When someone asked me, “Do you treat men?” I realized I needed to openly address mental health concerns and challenges specific to men. From a trauma-informed point of view, there’s not much difference in the course of therapy when working with either men or women.
What is different, if anything, about therapy for men?
Adolescence awakens new emotions, social experiences and physical energy for many people. It’s often a time when young people try new things, make new friends, depend less on parents, and live more passionately.
Self-care is the sum of things you do for your emotional and physical wellbeing. Getting enough sleep, brushing your teeth, and eating well are classic examples of good physical self-care.
The term trauma-informed care is a very important concept. A trauma-informed therapist is aware of the complex impact of trauma (any perceived trauma) on a person’s suffering and how it shapes a person’s efforts to cope. A trauma-informed approach integrates a thorough knowledge of this impact into every aspect of treatment. It also means that any person or organization that claims to be trauma-informed makes emotional and psychological safety a priority for the people they serve. Continue reading
Learning to live in the moment is a special gift of a healthy childhood. That’s ideally when we discover simple pleasures like playing with crayons, learning to ride a bicycle, and making friends. We also start to realize that in healthy secure relationships, parents are there for their children. Continue reading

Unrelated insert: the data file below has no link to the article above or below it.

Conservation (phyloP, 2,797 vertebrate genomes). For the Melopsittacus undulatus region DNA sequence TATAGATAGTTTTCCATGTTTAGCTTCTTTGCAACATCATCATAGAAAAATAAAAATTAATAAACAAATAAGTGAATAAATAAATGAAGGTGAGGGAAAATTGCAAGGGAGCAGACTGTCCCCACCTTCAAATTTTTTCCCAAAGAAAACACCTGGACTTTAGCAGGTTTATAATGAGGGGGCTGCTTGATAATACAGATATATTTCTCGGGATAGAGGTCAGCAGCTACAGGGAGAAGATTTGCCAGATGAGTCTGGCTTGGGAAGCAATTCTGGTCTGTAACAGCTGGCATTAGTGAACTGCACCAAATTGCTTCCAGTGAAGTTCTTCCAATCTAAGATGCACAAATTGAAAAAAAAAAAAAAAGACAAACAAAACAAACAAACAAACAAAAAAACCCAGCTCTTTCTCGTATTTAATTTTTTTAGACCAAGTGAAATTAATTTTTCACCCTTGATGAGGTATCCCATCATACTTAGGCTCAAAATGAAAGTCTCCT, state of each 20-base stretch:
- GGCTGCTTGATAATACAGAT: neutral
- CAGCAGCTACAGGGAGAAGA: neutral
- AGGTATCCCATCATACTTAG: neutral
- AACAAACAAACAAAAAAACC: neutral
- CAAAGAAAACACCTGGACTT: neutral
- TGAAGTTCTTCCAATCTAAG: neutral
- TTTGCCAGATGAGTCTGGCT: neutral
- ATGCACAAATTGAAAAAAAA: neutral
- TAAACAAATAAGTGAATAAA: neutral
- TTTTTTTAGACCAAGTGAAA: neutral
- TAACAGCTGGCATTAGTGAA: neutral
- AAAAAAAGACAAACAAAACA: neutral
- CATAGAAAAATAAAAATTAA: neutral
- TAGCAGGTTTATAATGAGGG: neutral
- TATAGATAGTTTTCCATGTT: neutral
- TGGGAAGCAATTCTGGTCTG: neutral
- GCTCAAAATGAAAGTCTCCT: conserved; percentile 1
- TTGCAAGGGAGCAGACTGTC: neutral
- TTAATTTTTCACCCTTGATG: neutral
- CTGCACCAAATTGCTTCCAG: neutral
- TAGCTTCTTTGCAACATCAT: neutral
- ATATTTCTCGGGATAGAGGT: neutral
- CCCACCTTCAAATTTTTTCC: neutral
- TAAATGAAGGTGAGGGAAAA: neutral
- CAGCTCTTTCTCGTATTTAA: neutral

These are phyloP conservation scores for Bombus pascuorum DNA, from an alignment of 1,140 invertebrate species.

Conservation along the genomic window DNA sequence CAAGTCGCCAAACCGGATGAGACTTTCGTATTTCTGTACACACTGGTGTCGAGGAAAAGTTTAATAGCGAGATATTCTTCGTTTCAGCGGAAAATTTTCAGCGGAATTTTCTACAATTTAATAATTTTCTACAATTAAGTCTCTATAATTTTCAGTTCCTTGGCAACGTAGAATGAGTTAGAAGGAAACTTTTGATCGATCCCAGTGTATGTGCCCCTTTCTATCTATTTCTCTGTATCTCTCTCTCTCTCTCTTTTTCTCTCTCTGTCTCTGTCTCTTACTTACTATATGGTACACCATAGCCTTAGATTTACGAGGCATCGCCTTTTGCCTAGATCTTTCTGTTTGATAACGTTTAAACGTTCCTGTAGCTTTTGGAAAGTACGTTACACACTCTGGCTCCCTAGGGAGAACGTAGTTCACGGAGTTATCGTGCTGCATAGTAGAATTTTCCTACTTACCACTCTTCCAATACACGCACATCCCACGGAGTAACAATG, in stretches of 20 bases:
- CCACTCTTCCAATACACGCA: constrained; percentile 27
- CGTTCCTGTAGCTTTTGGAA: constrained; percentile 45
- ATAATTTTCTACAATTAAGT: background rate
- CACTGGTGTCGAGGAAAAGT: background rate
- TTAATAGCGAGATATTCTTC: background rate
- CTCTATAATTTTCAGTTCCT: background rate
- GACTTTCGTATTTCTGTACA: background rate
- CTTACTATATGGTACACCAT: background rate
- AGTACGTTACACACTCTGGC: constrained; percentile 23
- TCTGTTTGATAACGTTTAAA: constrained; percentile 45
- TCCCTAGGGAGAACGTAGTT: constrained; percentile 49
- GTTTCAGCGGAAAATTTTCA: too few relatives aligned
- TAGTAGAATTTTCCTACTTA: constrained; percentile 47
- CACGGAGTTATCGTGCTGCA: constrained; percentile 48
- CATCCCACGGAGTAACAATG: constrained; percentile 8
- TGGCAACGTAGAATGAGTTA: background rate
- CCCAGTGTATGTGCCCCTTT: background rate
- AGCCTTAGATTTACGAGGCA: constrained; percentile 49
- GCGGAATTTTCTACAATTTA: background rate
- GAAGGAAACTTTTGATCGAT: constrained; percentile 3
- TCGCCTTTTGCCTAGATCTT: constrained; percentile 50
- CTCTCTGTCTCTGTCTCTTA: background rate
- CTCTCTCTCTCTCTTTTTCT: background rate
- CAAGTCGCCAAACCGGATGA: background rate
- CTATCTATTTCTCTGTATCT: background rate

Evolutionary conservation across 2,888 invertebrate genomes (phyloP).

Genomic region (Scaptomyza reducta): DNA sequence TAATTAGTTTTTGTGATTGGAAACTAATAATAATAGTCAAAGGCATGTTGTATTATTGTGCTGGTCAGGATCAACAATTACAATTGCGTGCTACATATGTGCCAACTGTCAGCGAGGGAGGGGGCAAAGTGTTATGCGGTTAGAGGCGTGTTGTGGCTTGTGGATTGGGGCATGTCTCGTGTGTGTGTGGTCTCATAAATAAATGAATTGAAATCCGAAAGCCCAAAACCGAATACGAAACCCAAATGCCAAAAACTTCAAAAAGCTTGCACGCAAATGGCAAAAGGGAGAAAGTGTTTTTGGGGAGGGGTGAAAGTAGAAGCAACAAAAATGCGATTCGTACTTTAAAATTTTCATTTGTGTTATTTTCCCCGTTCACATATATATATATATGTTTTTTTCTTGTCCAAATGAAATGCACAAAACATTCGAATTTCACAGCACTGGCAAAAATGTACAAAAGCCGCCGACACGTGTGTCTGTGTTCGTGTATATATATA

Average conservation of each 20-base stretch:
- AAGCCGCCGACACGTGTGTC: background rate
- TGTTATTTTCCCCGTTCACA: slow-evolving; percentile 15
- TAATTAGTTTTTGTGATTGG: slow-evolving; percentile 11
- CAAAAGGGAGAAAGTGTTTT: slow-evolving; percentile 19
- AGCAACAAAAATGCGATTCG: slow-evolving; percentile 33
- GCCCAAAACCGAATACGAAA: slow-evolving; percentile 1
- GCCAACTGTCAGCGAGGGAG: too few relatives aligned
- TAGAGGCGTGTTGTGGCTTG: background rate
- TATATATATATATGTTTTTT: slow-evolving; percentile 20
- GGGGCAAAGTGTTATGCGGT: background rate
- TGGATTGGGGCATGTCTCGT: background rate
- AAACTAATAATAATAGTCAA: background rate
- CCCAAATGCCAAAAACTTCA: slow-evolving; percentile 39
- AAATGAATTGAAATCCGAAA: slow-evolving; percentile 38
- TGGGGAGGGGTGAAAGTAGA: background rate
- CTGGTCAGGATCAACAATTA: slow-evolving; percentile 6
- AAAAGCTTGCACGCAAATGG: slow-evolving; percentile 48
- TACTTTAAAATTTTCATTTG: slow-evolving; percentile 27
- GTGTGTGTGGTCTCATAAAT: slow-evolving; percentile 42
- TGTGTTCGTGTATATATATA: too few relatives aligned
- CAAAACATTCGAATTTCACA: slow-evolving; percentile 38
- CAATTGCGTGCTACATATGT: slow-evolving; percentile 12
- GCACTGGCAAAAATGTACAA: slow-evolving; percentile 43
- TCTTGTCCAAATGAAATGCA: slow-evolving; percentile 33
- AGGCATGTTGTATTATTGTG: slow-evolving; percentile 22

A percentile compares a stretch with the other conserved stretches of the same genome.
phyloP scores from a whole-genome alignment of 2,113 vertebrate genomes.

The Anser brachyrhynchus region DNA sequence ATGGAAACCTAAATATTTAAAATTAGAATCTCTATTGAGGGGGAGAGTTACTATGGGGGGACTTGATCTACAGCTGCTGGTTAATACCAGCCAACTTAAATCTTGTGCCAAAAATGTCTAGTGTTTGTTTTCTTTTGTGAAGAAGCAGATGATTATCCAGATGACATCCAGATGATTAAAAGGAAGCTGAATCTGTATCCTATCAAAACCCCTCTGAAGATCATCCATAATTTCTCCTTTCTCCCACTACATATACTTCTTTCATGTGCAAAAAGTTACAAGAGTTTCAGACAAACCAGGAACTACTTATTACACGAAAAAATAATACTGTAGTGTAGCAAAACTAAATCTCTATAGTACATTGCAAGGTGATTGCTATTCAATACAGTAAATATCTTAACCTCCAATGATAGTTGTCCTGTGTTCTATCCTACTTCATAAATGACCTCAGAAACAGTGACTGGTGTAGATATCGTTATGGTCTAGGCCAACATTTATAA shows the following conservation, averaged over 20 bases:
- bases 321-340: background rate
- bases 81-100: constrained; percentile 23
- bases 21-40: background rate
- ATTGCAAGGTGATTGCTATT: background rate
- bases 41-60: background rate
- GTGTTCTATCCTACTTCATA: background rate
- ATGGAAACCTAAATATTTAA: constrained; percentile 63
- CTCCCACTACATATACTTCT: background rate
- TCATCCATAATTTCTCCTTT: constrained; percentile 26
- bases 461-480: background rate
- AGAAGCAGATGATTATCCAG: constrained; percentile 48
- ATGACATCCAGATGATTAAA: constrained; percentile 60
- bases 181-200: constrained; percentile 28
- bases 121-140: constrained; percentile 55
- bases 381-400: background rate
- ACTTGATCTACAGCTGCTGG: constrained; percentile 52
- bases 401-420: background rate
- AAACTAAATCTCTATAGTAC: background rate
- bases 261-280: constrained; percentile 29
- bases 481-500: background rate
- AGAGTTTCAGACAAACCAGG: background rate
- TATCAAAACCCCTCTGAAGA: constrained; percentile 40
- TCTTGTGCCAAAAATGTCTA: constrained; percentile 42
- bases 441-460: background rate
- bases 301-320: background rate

by Robyn E. Brickel, M.A., LMFT and Emily Sanders, LPC
On November 7, Virginia voters elected Danica Roem to the Virginia House of Delegates. Roem is the first openly transgender state legislator in America. Her campaign focused on local issues, especially improving traffic problems, which resonated with voters. But she has also broken a cultural barrier that brings attention to the LBGTQ community. Her public life opens new opportunities for us to talk about transgender issues.
No one should have to endure sexual harassment, or tolerate its prevalence. No one should have to live in a world that is deaf and blind to how pervasive it is. The #MeToo social media movement breaks the silence. The hashtag is a rallying cry for anyone harassed or assaulted to help demonstrate how enormous the problem is. Yet the viral reach of #MeToo is problematic for some survivors. If #MeToo has made you feel troubled, sad, upset or angry, you’re not alone. And today I’d like to talk about it. Continue reading
Today I’m going to talk about one of the most important concepts on the road to healing for a trauma survivor: consistency.
The experience of trauma makes a profound mark on a person. It doesn’t matter whether the injury is grave and evident, like the bruising of a battered person, or hard to see, like the emotional neglect of someone detached and withdrawn. Whatever the cause, when a person feels threatened, helpless, and unable to escape, that person knows trauma.
It’s good, healthy and human to want love and seek it out. We live longer, healthier lives when we feel close to someone safe. Some people feel painfully disconnected, and long to open up to others. But then they stop themselves from reaching out.
As therapists, we want to empower people to build more meaningful connections. For all of us, healthy relationships matter. In fact, deep relationships are essential to life as a healthy human being. For trauma survivors, the act of deepening relationships in a healthy way can be particularly difficult.